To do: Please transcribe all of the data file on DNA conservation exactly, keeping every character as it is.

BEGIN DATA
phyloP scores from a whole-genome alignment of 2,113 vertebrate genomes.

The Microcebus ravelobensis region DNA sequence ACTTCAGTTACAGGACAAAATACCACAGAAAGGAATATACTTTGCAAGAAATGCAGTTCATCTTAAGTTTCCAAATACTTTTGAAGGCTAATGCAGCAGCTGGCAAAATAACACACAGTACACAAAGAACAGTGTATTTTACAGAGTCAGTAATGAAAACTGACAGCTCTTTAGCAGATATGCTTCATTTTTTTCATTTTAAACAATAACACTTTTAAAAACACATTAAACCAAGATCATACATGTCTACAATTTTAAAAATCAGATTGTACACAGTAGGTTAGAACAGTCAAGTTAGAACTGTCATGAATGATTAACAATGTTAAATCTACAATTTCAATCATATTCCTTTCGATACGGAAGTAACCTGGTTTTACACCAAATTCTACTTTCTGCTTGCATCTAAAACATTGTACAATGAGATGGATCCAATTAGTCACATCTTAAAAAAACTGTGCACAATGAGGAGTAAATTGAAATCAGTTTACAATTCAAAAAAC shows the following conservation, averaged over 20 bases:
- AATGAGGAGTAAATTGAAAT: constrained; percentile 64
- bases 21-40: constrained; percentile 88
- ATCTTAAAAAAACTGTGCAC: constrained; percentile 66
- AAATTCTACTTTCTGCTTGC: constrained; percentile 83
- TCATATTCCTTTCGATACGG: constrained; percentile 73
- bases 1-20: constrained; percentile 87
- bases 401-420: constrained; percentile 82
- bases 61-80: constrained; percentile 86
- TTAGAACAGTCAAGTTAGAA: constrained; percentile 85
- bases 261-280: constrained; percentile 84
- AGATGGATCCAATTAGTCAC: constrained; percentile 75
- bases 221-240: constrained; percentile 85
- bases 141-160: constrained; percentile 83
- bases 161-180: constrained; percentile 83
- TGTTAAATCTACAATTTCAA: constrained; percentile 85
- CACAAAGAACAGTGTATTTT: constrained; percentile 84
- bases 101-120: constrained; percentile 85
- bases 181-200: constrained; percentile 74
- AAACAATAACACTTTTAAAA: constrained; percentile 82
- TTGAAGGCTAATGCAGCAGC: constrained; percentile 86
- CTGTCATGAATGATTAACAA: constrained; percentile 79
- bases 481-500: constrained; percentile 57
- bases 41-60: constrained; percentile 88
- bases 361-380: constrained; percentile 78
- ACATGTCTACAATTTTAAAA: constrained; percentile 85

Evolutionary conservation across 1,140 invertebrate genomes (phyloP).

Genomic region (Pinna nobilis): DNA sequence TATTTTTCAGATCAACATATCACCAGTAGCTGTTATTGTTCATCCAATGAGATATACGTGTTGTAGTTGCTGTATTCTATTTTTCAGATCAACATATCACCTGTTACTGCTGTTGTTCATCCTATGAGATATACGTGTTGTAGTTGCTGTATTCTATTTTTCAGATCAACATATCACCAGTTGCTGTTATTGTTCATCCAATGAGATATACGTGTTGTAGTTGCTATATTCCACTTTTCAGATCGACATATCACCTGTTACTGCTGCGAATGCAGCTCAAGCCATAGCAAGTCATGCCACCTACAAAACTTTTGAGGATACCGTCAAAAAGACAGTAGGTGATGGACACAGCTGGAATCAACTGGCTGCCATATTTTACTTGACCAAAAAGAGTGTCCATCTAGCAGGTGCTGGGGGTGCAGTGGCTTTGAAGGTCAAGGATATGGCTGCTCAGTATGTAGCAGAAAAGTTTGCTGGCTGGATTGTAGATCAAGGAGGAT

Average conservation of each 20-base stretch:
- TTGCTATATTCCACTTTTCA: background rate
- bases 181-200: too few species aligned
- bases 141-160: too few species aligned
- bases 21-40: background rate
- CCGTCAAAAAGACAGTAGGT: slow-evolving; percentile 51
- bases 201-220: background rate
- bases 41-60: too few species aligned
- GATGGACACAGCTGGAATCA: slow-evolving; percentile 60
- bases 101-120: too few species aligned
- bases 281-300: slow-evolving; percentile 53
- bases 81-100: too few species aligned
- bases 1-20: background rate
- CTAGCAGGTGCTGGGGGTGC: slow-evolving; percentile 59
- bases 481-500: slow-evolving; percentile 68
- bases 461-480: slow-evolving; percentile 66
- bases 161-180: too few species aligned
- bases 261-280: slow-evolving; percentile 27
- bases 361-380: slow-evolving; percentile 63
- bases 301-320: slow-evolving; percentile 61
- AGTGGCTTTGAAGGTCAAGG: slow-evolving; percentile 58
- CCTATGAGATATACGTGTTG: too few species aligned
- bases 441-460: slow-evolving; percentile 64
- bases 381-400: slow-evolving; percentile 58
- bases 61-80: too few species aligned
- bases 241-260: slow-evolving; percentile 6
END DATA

phyloP scores from a whole-genome alignment of 2,113 vertebrate genomes.

The Microcebus ravelobensis region DNA sequence ACTTCAGTTACAGGACAAAATACCACAGAAAGGAATATACTTTGCAAGAAATGCAGTTCATCTTAAGTTTCCAAATACTTTTGAAGGCTAATGCAGCAGCTGGCAAAATAACACACAGTACACAAAGAACAGTGTATTTTACAGAGTCAGTAATGAAAACTGACAGCTCTTTAGCAGATATGCTTCATTTTTTTCATTTTAAACAATAACACTTTTAAAAACACATTAAACCAAGATCATACATGTCTACAATTTTAAAAATCAGATTGTACACAGTAGGTTAGAACAGTCAAGTTAGAACTGTCATGAATGATTAACAATGTTAAATCTACAATTTCAATCATATTCCTTTCGATACGGAAGTAACCTGGTTTTACACCAAATTCTACTTTCTGCTTGCATCTAAAACATTGTACAATGAGATGGATCCAATTAGTCACATCTTAAAAAAACTGTGCACAATGAGGAGTAAATTGAAATCAGTTTACAATTCAAAAAAC shows the following conservation, averaged over 20 bases:
- AATGAGGAGTAAATTGAAAT: constrained; percentile 64
- bases 21-40: constrained; percentile 88
- ATCTTAAAAAAACTGTGCAC: constrained; percentile 66
- AAATTCTACTTTCTGCTTGC: constrained; percentile 83
- TCATATTCCTTTCGATACGG: constrained; percentile 73
- bases 1-20: constrained; percentile 87
- bases 401-420: constrained; percentile 82
- bases 61-80: constrained; percentile 86
- TTAGAACAGTCAAGTTAGAA: constrained; percentile 85
- bases 261-280: constrained; percentile 84
- AGATGGATCCAATTAGTCAC: constrained; percentile 75
- bases 221-240: constrained; percentile 85
- bases 141-160: constrained; percentile 83
- bases 161-180: constrained; percentile 83
- TGTTAAATCTACAATTTCAA: constrained; percentile 85
- CACAAAGAACAGTGTATTTT: constrained; percentile 84
- bases 101-120: constrained; percentile 85
- bases 181-200: constrained; percentile 74
- AAACAATAACACTTTTAAAA: constrained; percentile 82
- TTGAAGGCTAATGCAGCAGC: constrained; percentile 86
- CTGTCATGAATGATTAACAA: constrained; percentile 79
- bases 481-500: constrained; percentile 57
- bases 41-60: constrained; percentile 88
- bases 361-380: constrained; percentile 78
- ACATGTCTACAATTTTAAAA: constrained; percentile 85

Evolutionary conservation across 1,140 invertebrate genomes (phyloP).

Genomic region (Pinna nobilis): DNA sequence TATTTTTCAGATCAACATATCACCAGTAGCTGTTATTGTTCATCCAATGAGATATACGTGTTGTAGTTGCTGTATTCTATTTTTCAGATCAACATATCACCTGTTACTGCTGTTGTTCATCCTATGAGATATACGTGTTGTAGTTGCTGTATTCTATTTTTCAGATCAACATATCACCAGTTGCTGTTATTGTTCATCCAATGAGATATACGTGTTGTAGTTGCTATATTCCACTTTTCAGATCGACATATCACCTGTTACTGCTGCGAATGCAGCTCAAGCCATAGCAAGTCATGCCACCTACAAAACTTTTGAGGATACCGTCAAAAAGACAGTAGGTGATGGACACAGCTGGAATCAACTGGCTGCCATATTTTACTTGACCAAAAAGAGTGTCCATCTAGCAGGTGCTGGGGGTGCAGTGGCTTTGAAGGTCAAGGATATGGCTGCTCAGTATGTAGCAGAAAAGTTTGCTGGCTGGATTGTAGATCAAGGAGGAT

Average conservation of each 20-base stretch:
- TTGCTATATTCCACTTTTCA: background rate
- bases 181-200: too few species aligned
- bases 141-160: too few species aligned
- bases 21-40: background rate
- CCGTCAAAAAGACAGTAGGT: slow-evolving; percentile 51
- bases 201-220: background rate
- bases 41-60: too few species aligned
- GATGGACACAGCTGGAATCA: slow-evolving; percentile 60
- bases 101-120: too few species aligned
- bases 281-300: slow-evolving; percentile 53
- bases 81-100: too few species aligned
- bases 1-20: background rate
- CTAGCAGGTGCTGGGGGTGC: slow-evolving; percentile 59
- bases 481-500: slow-evolving; percentile 68
- bases 461-480: slow-evolving; percentile 66
- bases 161-180: too few species aligned
- bases 261-280: slow-evolving; percentile 27
- bases 361-380: slow-evolving; percentile 63
- bases 301-320: slow-evolving; percentile 61
- AGTGGCTTTGAAGGTCAAGG: slow-evolving; percentile 58
- CCTATGAGATATACGTGTTG: too few species aligned
- bases 441-460: slow-evolving; percentile 64
- bases 381-400: slow-evolving; percentile 58
- bases 61-80: too few species aligned
- bases 241-260: slow-evolving; percentile 6